Finance Passes FAA Overhaul At Odds With Commerce
July 29, 2009
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  • by Darren Goode


    The Senate Finance Committee today approved, 16-5, an FAA overhaul bill that takes a different course from the Senate Commerce Committee on how each aviation sector should fund FAA programs. The Finance Committee approved the measure after rejecting an amendment from Sens. John (Jay) Rockefeller, D-W.Va., and Trent Lott, R-Miss. — the top Democrat and Republican on the Commerce Aviation Subcommittee — that would have eliminated a $3.10 rural departure tax and raise jet fuel taxes for noncommercial flights by 16 cents per gallon above the level in the underlying bill. The Finance Committee bill would raises the general aviation jet fuel tax from 21.8 cents per gallon to 36 cents per gallon, a 65 percent increase that mirrors a version the House passed this week.

    Finance Chairman Baucus said he opposed increasing the fuel tax for noncommercial fliers, while Finance ranking member Charles Grassley, R-Iowa, said the amendment’s proposed tax increase would “bring about rural destruction.” After the amendment failed, Rockefeller gave a 10-minute explanation of his and Lott’s philosophy that airlines are paying too much and general aviation too little into the aviation trust fund.

    “High-end corporate [travelers] have gotten a free ride on the backs of airlines,” he said. “We are asking for a reasonable contribution from [general aviation].”

    Rockefeller initially voted against the bill but switched his vote, citing a discussion at the markup on the importance of additional federal aid the bill would authorize for New York City as part of a promise made after the Sept. 11 terriorist attacks. Lott, who did not attend today’s markup, voted against the measure by proxy. Lott argued that the committee can take more time to write a proposal since lawmakers are likely to extend aviation excise taxes — which expire Sept. 30 — another three months. “There [are] just too many problems with it,” he said.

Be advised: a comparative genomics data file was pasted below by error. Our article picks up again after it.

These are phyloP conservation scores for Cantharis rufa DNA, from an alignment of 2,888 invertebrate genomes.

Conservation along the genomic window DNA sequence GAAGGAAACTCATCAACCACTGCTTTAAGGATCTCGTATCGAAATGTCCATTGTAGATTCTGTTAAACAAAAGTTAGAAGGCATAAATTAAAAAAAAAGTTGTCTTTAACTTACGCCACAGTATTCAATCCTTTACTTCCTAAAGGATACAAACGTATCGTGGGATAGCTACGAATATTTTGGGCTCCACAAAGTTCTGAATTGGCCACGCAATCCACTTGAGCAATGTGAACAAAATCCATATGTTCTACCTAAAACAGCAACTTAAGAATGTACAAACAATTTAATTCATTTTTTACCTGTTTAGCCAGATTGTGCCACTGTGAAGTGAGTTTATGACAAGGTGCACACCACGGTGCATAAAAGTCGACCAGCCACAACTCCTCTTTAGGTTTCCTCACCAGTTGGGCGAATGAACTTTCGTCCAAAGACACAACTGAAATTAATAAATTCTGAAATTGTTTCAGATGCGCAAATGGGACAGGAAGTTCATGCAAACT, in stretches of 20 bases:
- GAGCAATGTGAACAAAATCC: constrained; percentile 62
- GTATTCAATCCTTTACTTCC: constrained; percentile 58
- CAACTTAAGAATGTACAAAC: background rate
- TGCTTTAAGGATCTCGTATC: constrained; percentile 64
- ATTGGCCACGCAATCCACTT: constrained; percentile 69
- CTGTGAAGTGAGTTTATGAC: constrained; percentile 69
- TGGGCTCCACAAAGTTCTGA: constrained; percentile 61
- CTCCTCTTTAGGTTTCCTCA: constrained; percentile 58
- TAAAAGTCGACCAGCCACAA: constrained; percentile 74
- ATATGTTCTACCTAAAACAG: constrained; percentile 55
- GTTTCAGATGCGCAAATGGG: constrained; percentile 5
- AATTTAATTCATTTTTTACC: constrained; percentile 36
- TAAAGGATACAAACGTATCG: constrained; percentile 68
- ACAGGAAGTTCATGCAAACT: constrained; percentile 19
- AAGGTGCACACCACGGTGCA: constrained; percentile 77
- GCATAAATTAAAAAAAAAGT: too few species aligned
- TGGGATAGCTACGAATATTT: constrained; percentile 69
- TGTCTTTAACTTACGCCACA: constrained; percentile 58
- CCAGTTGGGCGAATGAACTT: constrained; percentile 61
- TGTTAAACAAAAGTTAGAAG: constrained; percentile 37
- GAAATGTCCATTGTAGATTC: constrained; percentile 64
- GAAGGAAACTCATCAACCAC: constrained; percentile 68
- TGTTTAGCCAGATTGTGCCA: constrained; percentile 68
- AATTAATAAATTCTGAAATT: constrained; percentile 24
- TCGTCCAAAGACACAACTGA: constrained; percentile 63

Appropriators are upset that the Finance Committee bill exempts some FAA modernization funds from going through the annual appropriations debate. “In our view, such an action would be inappropriate and detrimental to the Congress’s ability to review and control FAA spending,” Senate Appropriations Committee leaders wrote Thursday.

    Before the bill goes to the floor, leaders said today they must discuss the different approaches. The Commerce Committee bill includes a $25 per flight surcharge spearheaded by Rockefeller and Lott. The Bush administration and airlines support this type of new user fee while general aviation does not. Several changes were made to the Finance Committee bill since it was initially released Tuesday, including the removal of language that would have expanded the 4.3 cents per gallon fuel tax for airlines to include domestic legs of international flights.

    The bill raises the $15.10 tax paid by passengers on international commercial flights to $16.65.

    Date: 2007-09-21